California Governor Jerry Brown met with state legislators early this week to solidify a state budget. At the Sacramento meeting, both parties agreed to a finance plan pushing hundreds of millions of dollars to prevent homelessness and encourage higher education, but declined to allocate $14 million of proposed funding towards statewide enforcement against black market cannabis.
According to the Los Angeles Times, legislators rejected the illicit marijuana interdiction cash, citing funding complications. In a draft of the state budget released by Governor Brown last month, $14 million was set aside to create five teams in the Golden State attorney general's office specifically tasked with "targeting illegal cannabis activity with an emphasis on complex, large-scale financial and tax evasion investigations."
For decades, California has been America's main hub for black market pot, with abundant sunshine, deep-rooted cannabis culture, and relatively-relaxed state laws pushing weed from the hills and warehouses of the Golden State to every corner of the country. Since legal recreational bud first hit dispensary shelves on January 1st, fully-licensed ganjapreneurs have responded by pushing for increased enforcement of illicit ganja growers and sellers that they say are encroaching on their above board business. In May, Governor Brown's suggested cannabis budget funding was lauded by legal weed industry lobbyists.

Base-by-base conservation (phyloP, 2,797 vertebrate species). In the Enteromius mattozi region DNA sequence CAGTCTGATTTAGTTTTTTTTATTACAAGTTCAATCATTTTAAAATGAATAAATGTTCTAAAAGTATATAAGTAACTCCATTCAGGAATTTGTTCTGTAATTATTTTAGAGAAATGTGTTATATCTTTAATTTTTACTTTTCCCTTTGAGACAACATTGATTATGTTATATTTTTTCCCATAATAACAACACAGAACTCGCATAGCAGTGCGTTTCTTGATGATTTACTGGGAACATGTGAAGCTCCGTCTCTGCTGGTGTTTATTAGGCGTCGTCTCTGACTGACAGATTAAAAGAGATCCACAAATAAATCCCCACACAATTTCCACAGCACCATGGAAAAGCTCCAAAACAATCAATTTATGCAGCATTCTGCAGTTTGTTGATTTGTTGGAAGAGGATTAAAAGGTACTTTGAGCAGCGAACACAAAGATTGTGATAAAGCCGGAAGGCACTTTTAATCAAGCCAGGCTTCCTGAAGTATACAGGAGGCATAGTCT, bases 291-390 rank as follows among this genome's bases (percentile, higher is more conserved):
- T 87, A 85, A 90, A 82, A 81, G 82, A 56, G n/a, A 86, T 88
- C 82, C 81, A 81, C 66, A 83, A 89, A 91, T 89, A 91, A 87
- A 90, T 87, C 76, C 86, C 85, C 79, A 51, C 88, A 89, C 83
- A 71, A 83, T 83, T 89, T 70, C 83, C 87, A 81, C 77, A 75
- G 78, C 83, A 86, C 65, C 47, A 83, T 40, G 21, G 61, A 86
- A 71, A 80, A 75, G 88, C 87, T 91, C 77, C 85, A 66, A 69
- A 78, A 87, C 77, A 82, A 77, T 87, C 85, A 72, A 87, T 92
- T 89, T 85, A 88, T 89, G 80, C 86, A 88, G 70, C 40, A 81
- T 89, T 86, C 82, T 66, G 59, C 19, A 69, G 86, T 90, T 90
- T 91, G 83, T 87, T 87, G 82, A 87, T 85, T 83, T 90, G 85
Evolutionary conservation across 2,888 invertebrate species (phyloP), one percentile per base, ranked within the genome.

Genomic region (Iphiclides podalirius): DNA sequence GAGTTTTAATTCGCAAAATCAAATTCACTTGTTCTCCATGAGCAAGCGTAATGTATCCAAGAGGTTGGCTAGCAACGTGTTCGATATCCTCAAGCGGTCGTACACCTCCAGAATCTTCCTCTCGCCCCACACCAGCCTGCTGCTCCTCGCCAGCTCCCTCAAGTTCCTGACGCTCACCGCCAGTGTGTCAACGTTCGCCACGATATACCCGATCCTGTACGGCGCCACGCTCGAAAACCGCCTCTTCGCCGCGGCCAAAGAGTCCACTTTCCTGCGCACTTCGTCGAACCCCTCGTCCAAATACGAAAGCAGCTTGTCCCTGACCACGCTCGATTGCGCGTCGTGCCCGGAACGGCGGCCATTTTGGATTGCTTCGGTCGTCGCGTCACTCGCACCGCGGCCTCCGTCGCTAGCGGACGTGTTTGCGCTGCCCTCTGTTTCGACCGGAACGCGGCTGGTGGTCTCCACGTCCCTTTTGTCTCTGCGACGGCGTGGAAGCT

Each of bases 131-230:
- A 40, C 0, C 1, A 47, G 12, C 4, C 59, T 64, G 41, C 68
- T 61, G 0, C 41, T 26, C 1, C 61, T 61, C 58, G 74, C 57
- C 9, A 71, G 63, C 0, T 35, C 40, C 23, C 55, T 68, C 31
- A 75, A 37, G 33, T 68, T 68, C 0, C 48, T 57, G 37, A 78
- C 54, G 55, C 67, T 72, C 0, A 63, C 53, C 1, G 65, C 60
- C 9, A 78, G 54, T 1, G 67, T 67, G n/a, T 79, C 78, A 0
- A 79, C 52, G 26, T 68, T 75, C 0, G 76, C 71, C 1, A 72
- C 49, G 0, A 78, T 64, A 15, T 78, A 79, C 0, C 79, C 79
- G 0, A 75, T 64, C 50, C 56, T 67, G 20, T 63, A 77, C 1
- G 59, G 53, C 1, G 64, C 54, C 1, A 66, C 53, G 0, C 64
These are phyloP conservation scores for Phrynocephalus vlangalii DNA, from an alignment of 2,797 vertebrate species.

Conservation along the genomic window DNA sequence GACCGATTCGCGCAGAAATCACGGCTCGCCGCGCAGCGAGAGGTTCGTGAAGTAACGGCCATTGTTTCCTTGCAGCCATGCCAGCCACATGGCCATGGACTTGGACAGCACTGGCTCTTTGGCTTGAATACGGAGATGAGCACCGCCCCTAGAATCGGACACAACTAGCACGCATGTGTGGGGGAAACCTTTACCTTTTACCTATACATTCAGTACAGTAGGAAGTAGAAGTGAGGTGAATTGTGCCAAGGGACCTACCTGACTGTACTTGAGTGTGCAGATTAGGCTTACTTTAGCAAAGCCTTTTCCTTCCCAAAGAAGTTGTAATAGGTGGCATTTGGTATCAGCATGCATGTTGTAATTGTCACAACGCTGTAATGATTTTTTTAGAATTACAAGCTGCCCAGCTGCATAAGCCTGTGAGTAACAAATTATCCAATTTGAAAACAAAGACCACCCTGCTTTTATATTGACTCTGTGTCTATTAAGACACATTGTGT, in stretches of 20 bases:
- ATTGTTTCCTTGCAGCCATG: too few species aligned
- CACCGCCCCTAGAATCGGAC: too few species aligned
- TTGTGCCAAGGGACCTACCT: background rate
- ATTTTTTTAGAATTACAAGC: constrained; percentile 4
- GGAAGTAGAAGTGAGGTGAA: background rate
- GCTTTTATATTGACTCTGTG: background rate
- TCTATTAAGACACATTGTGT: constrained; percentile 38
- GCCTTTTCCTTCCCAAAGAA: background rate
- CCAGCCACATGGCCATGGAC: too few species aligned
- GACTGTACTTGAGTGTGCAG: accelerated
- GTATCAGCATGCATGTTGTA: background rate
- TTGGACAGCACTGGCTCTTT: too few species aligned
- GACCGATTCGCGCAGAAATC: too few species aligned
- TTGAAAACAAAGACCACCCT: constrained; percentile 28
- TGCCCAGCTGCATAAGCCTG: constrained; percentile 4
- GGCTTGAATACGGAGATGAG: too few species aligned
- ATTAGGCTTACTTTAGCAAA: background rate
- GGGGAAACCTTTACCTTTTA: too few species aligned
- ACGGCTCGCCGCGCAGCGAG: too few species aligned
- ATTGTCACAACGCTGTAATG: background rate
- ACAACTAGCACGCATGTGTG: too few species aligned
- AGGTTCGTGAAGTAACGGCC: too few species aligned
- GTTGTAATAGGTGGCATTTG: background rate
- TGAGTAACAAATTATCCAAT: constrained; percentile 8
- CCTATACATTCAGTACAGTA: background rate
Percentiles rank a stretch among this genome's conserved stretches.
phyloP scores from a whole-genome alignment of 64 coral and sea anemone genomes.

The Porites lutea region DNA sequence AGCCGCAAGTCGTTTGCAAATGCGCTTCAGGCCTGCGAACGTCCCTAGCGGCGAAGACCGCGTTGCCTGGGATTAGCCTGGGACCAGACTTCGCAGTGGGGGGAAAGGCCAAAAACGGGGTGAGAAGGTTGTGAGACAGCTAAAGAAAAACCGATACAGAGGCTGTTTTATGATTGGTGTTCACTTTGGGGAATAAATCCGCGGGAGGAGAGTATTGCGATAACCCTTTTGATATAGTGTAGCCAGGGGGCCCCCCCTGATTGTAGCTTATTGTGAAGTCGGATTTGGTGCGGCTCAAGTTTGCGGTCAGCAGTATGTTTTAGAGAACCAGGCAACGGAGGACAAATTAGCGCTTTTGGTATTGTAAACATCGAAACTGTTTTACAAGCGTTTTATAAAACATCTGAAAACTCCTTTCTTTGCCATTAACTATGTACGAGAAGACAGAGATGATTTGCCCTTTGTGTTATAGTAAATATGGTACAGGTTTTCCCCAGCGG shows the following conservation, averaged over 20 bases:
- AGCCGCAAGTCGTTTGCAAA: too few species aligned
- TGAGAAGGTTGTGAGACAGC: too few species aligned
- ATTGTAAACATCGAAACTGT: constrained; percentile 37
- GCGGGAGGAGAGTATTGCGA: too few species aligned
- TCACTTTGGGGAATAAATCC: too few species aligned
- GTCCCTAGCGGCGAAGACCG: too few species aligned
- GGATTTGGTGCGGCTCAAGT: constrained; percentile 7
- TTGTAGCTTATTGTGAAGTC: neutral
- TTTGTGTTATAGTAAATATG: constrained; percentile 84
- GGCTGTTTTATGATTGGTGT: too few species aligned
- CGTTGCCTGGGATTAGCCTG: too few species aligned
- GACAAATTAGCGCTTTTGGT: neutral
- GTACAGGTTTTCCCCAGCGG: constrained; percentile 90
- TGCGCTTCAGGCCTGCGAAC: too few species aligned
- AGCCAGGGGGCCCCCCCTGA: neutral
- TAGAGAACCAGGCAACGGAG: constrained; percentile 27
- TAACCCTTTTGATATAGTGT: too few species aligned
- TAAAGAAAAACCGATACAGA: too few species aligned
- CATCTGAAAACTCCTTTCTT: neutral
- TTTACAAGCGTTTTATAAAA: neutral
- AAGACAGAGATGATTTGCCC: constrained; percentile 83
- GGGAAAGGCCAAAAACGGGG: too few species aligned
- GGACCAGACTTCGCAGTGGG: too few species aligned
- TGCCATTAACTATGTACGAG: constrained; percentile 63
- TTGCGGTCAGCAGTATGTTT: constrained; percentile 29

"We have consistently maintained, since full implementation of the licensing and regulatory framework in January, that additional enforcement is essential to addressing illicit activity," Amy Jenkins, a legislative advocate for the California Cannabis Industry Assn (CCIA), told the Los Angeles Times in May.
At Monday's state capitol budget meeting, though, legislators rejected the Governor's cannabis funding proposal because it did not fit within the state's legal weed tax regulations. Governor Brown's draft plan would have pulled the money for black market enforcement directly from marijuana retail excise taxes, but those funds are already earmarked for education, drug treatment, and more.
"The Assembly supports these cannabis enforcement units and proposed the units be funded through the General Fund due to concerns they are an ineligible use of Cannabis Tax Fund dollars," Kevin Liao, a spokesman for Assembly Speaker Anthony Rendon, said in a statement. "The administration rejected that proposal."
Even without the expected $14 million in anti-cannabis enforcement resources, the California attorney general's office is already working hard to coral illegal weed sales. Late last month Northern California U.S. Attorney McGregor Scott announced a $2.5 million plan to team up with Golden State AG Xavier Becerra and target grow sites hidden in national parks.
"The illegal growth of cannabis is undeniably a major threat to public safety. It is also killing our wildlife, polluting our waters, and destroying our public lands," Attorney General Becerra said.
As California regulators continue to license more marijuana businesses, Jenkins and the CCIA told the Times that the group was "disappointed" by the budget decision, but would continue to work with lawmakers to try and secure the legitimate status of Golden State ganja.
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